Monday, September 25, 2017

The Legend of Zelda: A Link Between Worlds (3DS) Review Redux

Little by little The Legend of Zelda series has moved along with progressing the formula, but none so pronounced as what the gaming world saw with this year's The Legend of Zelda: Breath of the Wild. With a brand new open world setting and structure, as well as its moving from series norms, Breath of the Wild dawned a new era in The Legend of Zelda franchise.

However, Breath of the Wild wasn't the first Zelda game to try something new to shake up the formula after Twilight Princess (where the series started to sort of go through the motions). The Zelda game I'm referring to is the subject of this Monday morning's Review Redux, The Legend of Zelda: A Link Between Worlds.

A link between tradition and progress

After playing the delightful Nintendo Switch launch title The Legend of Zelda: Breath of the Wild (also on Wii U as a swan song for the system), I wanted to play some older games in the Zelda series. I didn't really have an idea on which entry I desired to replay, but then I thought about things from a deeper viewpoint rather than "which game will bring me the most fun".

The idea came to me, entering into my mind as if the thought came through my ear canal, that The Legend of Zelda: Breath of the Wild was a bold new direction for the Zelda franchise as it completely eschewed series conventions and traditions for the most part. However, this change to rework the conventions of The Legend of Zelda didn't begin with Breath of the Wild. It began with the Nintendo 3DS game, The Legend of Zelda: A Link Between Worlds. I believe that A Link Between Worlds serves as a real link between the foundations and traditions of older Zelda and the all-new take with Breath of the Wild.

Part of that is what occurs about a third of the way through A Link Between Worlds. After you've gathered the three MacGuffins to remove the evil force field surrounding Hyrule Castle and take care of the guards inside, you wind up within the realm of Lorule, an ominous kingdom coated under a dark and dreary sky and filled with powerful, horrifying monsters and creatures. This is where there is some freedom to be found in A Link Between Worlds, as a new batch of dungeons is unlocked. In most of the Zelda games prior to Worlds, you had to complete each dungeon in a linear fashion. Sure, there were times where a choice could be made, but those were few and far in between. With The Legend of Zelda: A Link Between Worlds, you can opt to complete each dungeon in Lorule in any order.

A theme with this review is how A Link Between Worlds bridged the gap between
traditional Zelda games and the new kind seen with Breath of the Wild. So... here is a literal bridge!
Generally in past Zeldas, a given dungeon would provide you with its own unique item waiting within the monster-filled, puzzle-heavy rooms and corridors of its boundaries. With A Link Between Worlds, this is different, and this formula alteration assists in letting you reach and complete any dungeon in whatever order you wish. Instead of gaining Link's tools like the Boomerang, Bow and Arrow, Hookshot, et al within the dungeons themselves, you can rent them from a jolly character named Ravio who takes the phrase "make yourself at home" literally by turning Link's house in Hyrule into his own shop. All of the items to be used in Link's dual kingdom adventure are housed here, and can be rented for a price. The catch is that if Link falls in battle, Ravio's faithful bird companion will retrieve the rented items and return them to its master. Though that isn't really a threat in the standard difficulty as Link can take lots of hits and can gain tons of extra hearts. When Hero Mode is available (which sadly requires you to beat the initial game to play) with its damage multipliers to Link, the rental system is more pronounced and more of a game-changer.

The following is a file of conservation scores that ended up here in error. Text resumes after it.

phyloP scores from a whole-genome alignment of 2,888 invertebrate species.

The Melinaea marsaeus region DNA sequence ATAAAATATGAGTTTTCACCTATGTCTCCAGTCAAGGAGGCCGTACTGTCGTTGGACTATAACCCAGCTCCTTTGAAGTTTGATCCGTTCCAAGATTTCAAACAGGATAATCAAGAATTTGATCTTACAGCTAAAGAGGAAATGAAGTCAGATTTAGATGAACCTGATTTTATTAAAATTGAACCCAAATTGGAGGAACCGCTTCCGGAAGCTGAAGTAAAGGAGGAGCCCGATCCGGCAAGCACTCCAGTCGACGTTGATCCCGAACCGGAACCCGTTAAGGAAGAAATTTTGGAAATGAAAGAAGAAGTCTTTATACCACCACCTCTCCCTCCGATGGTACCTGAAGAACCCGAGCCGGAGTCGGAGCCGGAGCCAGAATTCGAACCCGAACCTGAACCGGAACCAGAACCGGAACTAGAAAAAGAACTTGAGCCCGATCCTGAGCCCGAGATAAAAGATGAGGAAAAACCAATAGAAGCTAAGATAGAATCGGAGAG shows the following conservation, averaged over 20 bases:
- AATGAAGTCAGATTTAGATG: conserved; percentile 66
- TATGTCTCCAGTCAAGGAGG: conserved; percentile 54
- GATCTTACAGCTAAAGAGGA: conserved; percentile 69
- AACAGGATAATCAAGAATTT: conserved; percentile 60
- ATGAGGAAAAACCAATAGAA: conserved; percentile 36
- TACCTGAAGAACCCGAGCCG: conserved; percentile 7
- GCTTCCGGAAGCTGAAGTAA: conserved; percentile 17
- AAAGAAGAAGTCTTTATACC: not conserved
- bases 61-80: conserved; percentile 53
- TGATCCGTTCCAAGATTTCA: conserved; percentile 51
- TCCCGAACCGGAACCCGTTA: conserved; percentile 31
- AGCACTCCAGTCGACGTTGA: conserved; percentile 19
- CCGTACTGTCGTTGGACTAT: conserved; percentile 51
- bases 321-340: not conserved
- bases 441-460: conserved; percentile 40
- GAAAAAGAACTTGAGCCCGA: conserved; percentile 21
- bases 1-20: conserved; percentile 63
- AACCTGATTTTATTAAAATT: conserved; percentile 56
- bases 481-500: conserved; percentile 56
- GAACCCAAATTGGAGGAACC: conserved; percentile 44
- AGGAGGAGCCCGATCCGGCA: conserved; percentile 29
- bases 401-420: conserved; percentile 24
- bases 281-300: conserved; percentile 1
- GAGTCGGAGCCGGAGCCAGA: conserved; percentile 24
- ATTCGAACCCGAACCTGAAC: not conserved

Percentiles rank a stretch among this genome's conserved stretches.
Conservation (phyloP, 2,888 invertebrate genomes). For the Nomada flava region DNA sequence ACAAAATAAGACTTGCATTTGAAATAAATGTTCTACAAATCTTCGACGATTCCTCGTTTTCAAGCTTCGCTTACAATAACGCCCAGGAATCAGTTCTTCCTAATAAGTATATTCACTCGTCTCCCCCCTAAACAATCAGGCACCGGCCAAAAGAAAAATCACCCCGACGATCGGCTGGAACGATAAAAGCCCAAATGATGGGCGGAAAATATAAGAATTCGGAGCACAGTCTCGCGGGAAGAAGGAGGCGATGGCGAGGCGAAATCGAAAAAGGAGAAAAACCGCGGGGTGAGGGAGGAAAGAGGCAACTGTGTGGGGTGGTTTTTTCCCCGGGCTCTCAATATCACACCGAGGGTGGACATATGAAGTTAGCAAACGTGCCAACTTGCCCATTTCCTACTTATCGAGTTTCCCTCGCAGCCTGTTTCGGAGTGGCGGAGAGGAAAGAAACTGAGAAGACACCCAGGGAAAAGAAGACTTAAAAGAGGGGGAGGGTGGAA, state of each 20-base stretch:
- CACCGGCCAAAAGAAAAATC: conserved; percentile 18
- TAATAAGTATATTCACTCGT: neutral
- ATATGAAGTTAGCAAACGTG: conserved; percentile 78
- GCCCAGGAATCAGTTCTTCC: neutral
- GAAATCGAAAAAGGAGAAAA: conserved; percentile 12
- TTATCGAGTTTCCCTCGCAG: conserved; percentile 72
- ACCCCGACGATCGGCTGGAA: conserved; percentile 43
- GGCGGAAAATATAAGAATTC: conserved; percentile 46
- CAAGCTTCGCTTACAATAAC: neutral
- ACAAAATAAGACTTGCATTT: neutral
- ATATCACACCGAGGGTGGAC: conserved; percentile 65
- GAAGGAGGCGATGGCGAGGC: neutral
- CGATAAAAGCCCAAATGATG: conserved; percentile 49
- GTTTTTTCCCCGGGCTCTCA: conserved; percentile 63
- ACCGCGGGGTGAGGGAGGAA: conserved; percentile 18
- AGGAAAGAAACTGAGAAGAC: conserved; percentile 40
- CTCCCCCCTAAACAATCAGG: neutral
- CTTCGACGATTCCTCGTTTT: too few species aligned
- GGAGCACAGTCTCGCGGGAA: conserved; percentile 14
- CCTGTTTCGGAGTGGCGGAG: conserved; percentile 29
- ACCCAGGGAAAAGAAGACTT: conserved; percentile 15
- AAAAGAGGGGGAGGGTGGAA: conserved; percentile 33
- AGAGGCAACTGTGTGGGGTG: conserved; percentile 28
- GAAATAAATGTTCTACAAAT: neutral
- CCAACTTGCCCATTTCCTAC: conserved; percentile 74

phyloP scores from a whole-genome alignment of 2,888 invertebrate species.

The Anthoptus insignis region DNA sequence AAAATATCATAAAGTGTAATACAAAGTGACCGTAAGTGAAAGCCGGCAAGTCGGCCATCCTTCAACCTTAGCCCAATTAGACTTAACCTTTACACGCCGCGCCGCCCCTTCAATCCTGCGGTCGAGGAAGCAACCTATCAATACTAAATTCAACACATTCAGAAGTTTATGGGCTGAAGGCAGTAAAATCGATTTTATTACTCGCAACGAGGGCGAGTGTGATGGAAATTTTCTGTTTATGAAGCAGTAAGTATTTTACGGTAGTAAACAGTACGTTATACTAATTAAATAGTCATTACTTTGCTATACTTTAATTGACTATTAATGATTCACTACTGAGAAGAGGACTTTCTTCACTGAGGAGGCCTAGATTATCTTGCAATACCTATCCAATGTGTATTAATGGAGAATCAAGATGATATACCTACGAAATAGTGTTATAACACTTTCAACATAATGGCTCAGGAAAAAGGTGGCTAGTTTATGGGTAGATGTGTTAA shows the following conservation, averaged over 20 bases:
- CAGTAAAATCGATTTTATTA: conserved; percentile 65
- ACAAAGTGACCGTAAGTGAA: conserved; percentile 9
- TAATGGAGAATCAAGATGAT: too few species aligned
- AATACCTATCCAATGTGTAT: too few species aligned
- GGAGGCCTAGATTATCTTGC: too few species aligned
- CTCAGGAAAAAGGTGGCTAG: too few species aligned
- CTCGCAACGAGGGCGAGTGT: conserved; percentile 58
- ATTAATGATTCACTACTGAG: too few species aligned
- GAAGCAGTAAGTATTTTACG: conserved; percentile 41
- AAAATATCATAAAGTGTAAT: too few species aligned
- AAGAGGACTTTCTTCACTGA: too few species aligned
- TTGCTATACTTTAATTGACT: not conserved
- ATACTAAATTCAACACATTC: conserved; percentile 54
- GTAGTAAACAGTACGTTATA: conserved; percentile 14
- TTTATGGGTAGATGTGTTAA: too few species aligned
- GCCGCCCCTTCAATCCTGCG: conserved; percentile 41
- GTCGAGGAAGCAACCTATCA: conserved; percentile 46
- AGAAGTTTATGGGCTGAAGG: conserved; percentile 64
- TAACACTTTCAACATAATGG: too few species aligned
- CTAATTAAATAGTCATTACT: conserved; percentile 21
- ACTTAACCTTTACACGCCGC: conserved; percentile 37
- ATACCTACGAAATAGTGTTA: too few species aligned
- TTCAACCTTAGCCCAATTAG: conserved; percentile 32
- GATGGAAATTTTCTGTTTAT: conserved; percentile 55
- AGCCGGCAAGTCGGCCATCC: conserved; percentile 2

Lorule is already rather inhospitable, unfriendly, and dangerous as is, but in Hero Mode? Even more so!
Eventually you'll be able to buy items for good rather than just rent them. This is where collecting Rupees in both Hyrule and Lorule become prominent within A Link Between Worlds' design. Items from Ravio cost anywhere between 600 to 1200 Rupees to keep. Thankfully, the game encourages exploration to find chests within the two overworld maps as well as within the dungeons. There are even puzzle rooms sprinkled about Hyrule and Lorule in hidden and/or hard-to-reach locations within both kingdoms' maps. These generally require a specific item or combination of items to solve the puzzle or challenge and acquire your Rupee reward at the end. Exploration is also encouraged by all of the Heart Pieces in the game to find or earn as well as cute creatures called Maiamais that when ten are collected, the creatures' mother gives you an upgrade to an item you currently own. With 100 to find spread across Hyrule and Lorule, it seems like an insurmountable challenge, but thankfully, the bottom screen shows how many Maiamai are remaining in each section of both kingdoms.

Whether it's the Ice Rod in Turtle Rock...
Dungeons in A Link Between Worlds require one particular item from Ravio's shop. While this is how Link can complete most dungeons within Lorule in any order (save for the Desert Palace which cannot be done first as it requires the Sand Rod, only available after beating the Thieves' Hideout), using only one item per dungeon means that you seldom truly get stuck in these labyrinths. Hit an obstacle that you don't quite know how to pass or overcome? The dungeon's required item will work by using it in some way. This is the same with bosses. They're defeated by using the weapon required for the dungeon as well. You just have to come up with how to utilize it for victory.

...Or the Hookshot in the Swamp Palace, each Link Between Worlds dungeon